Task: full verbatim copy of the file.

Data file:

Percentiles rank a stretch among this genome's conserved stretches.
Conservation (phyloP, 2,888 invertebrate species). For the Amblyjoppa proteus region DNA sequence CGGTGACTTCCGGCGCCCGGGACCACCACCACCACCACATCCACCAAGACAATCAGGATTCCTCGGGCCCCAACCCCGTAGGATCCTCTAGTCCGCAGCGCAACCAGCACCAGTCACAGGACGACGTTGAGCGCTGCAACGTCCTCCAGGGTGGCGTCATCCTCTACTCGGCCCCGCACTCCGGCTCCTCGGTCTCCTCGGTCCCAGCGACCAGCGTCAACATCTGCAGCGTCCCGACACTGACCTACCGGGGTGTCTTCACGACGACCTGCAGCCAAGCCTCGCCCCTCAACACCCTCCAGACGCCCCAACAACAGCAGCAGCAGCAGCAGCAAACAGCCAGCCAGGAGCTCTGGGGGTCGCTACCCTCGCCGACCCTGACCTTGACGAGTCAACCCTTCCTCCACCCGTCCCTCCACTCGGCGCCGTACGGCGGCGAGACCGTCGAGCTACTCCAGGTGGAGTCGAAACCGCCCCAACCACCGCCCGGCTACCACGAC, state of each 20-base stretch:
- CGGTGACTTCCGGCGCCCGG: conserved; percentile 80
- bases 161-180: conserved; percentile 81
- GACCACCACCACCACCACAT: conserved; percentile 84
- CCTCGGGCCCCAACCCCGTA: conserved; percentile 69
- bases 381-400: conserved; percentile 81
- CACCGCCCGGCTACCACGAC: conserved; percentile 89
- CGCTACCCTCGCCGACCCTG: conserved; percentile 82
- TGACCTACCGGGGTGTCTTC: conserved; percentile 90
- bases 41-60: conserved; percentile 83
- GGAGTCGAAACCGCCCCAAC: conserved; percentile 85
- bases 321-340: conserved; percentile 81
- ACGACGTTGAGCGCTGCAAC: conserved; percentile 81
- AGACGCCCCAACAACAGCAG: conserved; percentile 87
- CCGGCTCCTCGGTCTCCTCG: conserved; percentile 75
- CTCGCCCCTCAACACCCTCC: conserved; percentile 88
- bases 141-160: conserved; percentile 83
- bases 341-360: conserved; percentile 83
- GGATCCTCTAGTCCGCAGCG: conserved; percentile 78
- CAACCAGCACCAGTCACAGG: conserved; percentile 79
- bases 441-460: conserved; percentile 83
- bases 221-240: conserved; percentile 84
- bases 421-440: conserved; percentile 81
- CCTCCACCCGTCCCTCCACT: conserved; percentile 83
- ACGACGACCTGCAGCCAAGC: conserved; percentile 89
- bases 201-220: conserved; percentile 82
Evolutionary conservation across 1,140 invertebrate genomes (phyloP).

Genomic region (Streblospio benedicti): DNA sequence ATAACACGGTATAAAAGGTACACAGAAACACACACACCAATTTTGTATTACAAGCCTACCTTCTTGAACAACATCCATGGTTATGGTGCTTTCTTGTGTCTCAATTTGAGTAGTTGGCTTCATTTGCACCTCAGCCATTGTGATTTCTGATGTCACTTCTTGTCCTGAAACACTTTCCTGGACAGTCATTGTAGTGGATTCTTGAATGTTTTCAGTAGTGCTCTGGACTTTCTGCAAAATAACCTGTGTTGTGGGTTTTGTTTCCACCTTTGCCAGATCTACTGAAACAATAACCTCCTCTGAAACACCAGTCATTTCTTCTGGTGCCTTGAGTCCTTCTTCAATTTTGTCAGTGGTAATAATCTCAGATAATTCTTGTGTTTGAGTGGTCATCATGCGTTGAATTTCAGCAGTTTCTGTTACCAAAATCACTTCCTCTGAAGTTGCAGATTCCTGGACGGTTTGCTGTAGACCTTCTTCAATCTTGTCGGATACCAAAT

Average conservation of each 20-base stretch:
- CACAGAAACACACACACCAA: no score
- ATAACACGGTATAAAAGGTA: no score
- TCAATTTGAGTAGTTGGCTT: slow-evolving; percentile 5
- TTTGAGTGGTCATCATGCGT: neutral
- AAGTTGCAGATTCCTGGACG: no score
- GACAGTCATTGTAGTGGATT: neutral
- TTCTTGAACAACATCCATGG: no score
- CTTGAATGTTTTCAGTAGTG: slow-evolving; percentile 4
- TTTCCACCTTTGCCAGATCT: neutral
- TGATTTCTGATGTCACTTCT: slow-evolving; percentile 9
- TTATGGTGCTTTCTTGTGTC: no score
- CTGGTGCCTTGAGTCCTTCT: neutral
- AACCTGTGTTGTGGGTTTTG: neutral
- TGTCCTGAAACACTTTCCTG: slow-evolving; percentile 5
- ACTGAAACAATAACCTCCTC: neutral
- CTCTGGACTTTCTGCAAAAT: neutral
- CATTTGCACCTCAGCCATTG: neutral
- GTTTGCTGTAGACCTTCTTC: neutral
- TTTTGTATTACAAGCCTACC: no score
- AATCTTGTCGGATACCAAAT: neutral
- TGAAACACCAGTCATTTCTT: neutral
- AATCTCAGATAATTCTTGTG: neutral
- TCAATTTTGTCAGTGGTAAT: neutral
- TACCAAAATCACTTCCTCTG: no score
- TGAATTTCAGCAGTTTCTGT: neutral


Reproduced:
Percentiles rank a stretch among this genome's conserved stretches.
Conservation (phyloP, 2,888 invertebrate species). For the Amblyjoppa proteus region DNA sequence CGGTGACTTCCGGCGCCCGGGACCACCACCACCACCACATCCACCAAGACAATCAGGATTCCTCGGGCCCCAACCCCGTAGGATCCTCTAGTCCGCAGCGCAACCAGCACCAGTCACAGGACGACGTTGAGCGCTGCAACGTCCTCCAGGGTGGCGTCATCCTCTACTCGGCCCCGCACTCCGGCTCCTCGGTCTCCTCGGTCCCAGCGACCAGCGTCAACATCTGCAGCGTCCCGACACTGACCTACCGGGGTGTCTTCACGACGACCTGCAGCCAAGCCTCGCCCCTCAACACCCTCCAGACGCCCCAACAACAGCAGCAGCAGCAGCAGCAAACAGCCAGCCAGGAGCTCTGGGGGTCGCTACCCTCGCCGACCCTGACCTTGACGAGTCAACCCTTCCTCCACCCGTCCCTCCACTCGGCGCCGTACGGCGGCGAGACCGTCGAGCTACTCCAGGTGGAGTCGAAACCGCCCCAACCACCGCCCGGCTACCACGAC, state of each 20-base stretch:
- CGGTGACTTCCGGCGCCCGG: conserved; percentile 80
- bases 161-180: conserved; percentile 81
- GACCACCACCACCACCACAT: conserved; percentile 84
- CCTCGGGCCCCAACCCCGTA: conserved; percentile 69
- bases 381-400: conserved; percentile 81
- CACCGCCCGGCTACCACGAC: conserved; percentile 89
- CGCTACCCTCGCCGACCCTG: conserved; percentile 82
- TGACCTACCGGGGTGTCTTC: conserved; percentile 90
- bases 41-60: conserved; percentile 83
- GGAGTCGAAACCGCCCCAAC: conserved; percentile 85
- bases 321-340: conserved; percentile 81
- ACGACGTTGAGCGCTGCAAC: conserved; percentile 81
- AGACGCCCCAACAACAGCAG: conserved; percentile 87
- CCGGCTCCTCGGTCTCCTCG: conserved; percentile 75
- CTCGCCCCTCAACACCCTCC: conserved; percentile 88
- bases 141-160: conserved; percentile 83
- bases 341-360: conserved; percentile 83
- GGATCCTCTAGTCCGCAGCG: conserved; percentile 78
- CAACCAGCACCAGTCACAGG: conserved; percentile 79
- bases 441-460: conserved; percentile 83
- bases 221-240: conserved; percentile 84
- bases 421-440: conserved; percentile 81
- CCTCCACCCGTCCCTCCACT: conserved; percentile 83
- ACGACGACCTGCAGCCAAGC: conserved; percentile 89
- bases 201-220: conserved; percentile 82
Evolutionary conservation across 1,140 invertebrate genomes (phyloP).

Genomic region (Streblospio benedicti): DNA sequence ATAACACGGTATAAAAGGTACACAGAAACACACACACCAATTTTGTATTACAAGCCTACCTTCTTGAACAACATCCATGGTTATGGTGCTTTCTTGTGTCTCAATTTGAGTAGTTGGCTTCATTTGCACCTCAGCCATTGTGATTTCTGATGTCACTTCTTGTCCTGAAACACTTTCCTGGACAGTCATTGTAGTGGATTCTTGAATGTTTTCAGTAGTGCTCTGGACTTTCTGCAAAATAACCTGTGTTGTGGGTTTTGTTTCCACCTTTGCCAGATCTACTGAAACAATAACCTCCTCTGAAACACCAGTCATTTCTTCTGGTGCCTTGAGTCCTTCTTCAATTTTGTCAGTGGTAATAATCTCAGATAATTCTTGTGTTTGAGTGGTCATCATGCGTTGAATTTCAGCAGTTTCTGTTACCAAAATCACTTCCTCTGAAGTTGCAGATTCCTGGACGGTTTGCTGTAGACCTTCTTCAATCTTGTCGGATACCAAAT

Average conservation of each 20-base stretch:
- CACAGAAACACACACACCAA: no score
- ATAACACGGTATAAAAGGTA: no score
- TCAATTTGAGTAGTTGGCTT: slow-evolving; percentile 5
- TTTGAGTGGTCATCATGCGT: neutral
- AAGTTGCAGATTCCTGGACG: no score
- GACAGTCATTGTAGTGGATT: neutral
- TTCTTGAACAACATCCATGG: no score
- CTTGAATGTTTTCAGTAGTG: slow-evolving; percentile 4
- TTTCCACCTTTGCCAGATCT: neutral
- TGATTTCTGATGTCACTTCT: slow-evolving; percentile 9
- TTATGGTGCTTTCTTGTGTC: no score
- CTGGTGCCTTGAGTCCTTCT: neutral
- AACCTGTGTTGTGGGTTTTG: neutral
- TGTCCTGAAACACTTTCCTG: slow-evolving; percentile 5
- ACTGAAACAATAACCTCCTC: neutral
- CTCTGGACTTTCTGCAAAAT: neutral
- CATTTGCACCTCAGCCATTG: neutral
- GTTTGCTGTAGACCTTCTTC: neutral
- TTTTGTATTACAAGCCTACC: no score
- AATCTTGTCGGATACCAAAT: neutral
- TGAAACACCAGTCATTTCTT: neutral
- AATCTCAGATAATTCTTGTG: neutral
- TCAATTTTGTCAGTGGTAAT: neutral
- TACCAAAATCACTTCCTCTG: no score
- TGAATTTCAGCAGTTTCTGT: neutral